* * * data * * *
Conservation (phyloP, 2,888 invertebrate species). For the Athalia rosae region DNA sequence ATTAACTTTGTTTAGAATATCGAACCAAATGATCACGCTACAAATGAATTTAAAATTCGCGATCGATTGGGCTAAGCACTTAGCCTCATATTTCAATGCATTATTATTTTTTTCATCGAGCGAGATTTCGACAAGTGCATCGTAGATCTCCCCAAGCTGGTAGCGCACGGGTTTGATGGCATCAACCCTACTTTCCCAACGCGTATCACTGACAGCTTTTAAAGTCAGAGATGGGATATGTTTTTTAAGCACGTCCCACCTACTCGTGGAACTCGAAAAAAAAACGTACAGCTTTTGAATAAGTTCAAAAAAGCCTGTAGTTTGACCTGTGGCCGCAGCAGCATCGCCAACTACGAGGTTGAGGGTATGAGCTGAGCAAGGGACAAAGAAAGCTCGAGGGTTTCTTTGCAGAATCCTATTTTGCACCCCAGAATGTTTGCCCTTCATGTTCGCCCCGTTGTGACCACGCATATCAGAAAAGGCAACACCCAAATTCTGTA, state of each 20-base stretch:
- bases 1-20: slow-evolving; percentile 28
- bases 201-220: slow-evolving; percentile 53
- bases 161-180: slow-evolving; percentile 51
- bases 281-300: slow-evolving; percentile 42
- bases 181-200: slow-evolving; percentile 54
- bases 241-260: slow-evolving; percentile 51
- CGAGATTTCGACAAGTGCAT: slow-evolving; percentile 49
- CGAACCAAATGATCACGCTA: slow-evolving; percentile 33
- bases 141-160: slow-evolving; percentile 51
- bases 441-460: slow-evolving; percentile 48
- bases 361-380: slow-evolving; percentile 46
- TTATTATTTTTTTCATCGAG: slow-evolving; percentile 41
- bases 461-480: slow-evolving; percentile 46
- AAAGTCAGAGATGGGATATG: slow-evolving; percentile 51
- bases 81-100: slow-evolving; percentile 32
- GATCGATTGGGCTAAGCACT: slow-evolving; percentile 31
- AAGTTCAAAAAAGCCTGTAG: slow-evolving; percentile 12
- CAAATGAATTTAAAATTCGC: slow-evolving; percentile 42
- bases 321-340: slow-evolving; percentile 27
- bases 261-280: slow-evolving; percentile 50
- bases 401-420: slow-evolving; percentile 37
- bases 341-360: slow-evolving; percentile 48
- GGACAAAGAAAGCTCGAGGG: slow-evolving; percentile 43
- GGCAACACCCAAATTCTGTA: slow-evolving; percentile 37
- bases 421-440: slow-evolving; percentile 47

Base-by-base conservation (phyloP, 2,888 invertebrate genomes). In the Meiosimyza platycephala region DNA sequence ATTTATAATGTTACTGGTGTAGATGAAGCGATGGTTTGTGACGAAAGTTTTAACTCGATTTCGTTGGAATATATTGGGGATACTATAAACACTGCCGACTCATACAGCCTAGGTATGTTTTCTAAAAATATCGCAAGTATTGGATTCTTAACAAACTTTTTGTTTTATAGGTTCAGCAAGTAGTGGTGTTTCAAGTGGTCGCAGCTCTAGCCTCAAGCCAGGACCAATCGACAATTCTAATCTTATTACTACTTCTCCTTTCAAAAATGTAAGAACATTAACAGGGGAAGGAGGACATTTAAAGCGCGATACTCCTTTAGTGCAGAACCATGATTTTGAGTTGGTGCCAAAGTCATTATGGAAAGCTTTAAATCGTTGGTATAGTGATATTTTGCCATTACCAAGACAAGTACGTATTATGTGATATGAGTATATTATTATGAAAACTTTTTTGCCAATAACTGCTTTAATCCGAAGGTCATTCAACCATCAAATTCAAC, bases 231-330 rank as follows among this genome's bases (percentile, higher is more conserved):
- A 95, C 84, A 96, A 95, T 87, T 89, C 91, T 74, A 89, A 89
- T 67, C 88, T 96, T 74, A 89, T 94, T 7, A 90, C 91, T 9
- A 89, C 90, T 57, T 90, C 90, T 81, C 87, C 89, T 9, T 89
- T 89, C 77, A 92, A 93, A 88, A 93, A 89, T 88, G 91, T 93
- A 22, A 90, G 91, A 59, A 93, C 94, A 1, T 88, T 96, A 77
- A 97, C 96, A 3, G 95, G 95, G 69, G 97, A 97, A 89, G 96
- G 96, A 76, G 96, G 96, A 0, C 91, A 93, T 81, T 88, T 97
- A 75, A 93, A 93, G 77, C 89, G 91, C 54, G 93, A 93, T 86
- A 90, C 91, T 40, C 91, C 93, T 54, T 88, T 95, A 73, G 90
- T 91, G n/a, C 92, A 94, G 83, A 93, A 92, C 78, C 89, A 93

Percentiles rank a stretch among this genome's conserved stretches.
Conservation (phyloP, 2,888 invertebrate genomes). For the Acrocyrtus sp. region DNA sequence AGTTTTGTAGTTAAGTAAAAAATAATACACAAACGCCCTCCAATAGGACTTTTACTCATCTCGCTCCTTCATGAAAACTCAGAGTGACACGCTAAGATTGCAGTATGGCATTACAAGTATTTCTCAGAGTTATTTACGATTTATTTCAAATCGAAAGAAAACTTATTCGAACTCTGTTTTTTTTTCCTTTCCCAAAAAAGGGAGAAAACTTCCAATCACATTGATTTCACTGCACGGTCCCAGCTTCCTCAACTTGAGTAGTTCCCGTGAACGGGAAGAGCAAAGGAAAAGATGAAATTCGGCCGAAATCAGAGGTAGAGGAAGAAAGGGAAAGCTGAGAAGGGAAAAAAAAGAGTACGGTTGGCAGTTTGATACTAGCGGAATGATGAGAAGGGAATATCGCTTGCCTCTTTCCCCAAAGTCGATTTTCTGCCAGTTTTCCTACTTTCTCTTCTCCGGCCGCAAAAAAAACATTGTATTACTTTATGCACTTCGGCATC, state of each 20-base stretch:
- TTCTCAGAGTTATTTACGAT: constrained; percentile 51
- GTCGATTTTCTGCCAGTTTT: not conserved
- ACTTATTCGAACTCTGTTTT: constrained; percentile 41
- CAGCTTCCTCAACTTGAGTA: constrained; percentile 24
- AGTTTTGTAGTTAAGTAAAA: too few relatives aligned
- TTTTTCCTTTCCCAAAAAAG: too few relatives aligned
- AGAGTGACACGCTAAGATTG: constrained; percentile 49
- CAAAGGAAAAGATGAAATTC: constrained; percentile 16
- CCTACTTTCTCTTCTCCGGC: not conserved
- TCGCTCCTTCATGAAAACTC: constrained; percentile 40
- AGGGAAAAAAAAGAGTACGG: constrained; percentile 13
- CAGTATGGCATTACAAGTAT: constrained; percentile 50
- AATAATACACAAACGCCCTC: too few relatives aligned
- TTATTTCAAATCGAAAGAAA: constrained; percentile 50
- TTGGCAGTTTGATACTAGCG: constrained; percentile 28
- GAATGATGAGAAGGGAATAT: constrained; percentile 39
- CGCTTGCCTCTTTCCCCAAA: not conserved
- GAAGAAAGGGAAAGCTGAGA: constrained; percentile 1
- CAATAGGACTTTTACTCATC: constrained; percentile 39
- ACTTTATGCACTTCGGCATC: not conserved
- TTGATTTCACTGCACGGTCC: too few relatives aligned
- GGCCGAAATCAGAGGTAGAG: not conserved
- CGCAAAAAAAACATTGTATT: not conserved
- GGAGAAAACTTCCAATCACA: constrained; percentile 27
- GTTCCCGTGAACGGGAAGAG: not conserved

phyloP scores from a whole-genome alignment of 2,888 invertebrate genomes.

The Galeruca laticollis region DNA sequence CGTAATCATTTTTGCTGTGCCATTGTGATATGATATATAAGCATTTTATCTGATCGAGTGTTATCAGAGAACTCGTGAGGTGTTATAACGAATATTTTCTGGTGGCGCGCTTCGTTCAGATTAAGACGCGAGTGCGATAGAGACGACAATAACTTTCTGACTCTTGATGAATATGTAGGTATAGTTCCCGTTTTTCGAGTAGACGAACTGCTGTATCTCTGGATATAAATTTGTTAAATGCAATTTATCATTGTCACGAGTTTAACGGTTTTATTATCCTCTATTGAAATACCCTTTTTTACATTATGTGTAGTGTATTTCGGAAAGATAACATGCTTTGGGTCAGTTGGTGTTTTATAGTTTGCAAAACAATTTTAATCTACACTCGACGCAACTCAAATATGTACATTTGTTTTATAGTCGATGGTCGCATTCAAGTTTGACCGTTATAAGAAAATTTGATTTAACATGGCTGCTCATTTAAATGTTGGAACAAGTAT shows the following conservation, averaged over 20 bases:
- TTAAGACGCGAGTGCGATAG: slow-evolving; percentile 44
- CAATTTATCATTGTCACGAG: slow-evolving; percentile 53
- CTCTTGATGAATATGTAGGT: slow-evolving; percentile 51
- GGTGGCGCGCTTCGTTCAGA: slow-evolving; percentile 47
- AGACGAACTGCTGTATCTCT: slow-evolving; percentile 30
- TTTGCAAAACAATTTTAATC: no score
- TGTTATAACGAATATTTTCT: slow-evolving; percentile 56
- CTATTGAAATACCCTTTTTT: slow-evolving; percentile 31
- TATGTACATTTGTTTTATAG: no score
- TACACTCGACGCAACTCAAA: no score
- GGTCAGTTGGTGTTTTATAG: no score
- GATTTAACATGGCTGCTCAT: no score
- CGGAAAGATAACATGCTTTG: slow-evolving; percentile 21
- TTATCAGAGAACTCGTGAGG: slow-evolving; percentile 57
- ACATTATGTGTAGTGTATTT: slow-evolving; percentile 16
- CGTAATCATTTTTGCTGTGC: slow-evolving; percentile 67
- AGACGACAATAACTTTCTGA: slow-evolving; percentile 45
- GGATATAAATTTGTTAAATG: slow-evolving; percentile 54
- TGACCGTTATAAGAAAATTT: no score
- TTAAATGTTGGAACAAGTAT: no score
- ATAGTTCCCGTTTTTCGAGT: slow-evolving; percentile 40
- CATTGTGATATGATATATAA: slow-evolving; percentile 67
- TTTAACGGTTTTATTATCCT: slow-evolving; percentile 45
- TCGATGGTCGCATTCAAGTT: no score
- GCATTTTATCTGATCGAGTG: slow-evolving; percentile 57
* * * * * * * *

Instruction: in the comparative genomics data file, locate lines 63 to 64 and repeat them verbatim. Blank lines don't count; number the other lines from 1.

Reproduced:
- GGAGAAAACTTCCAATCACA: constrained; percentile 27
- GTTCCCGTGAACGGGAAGAG: not conserved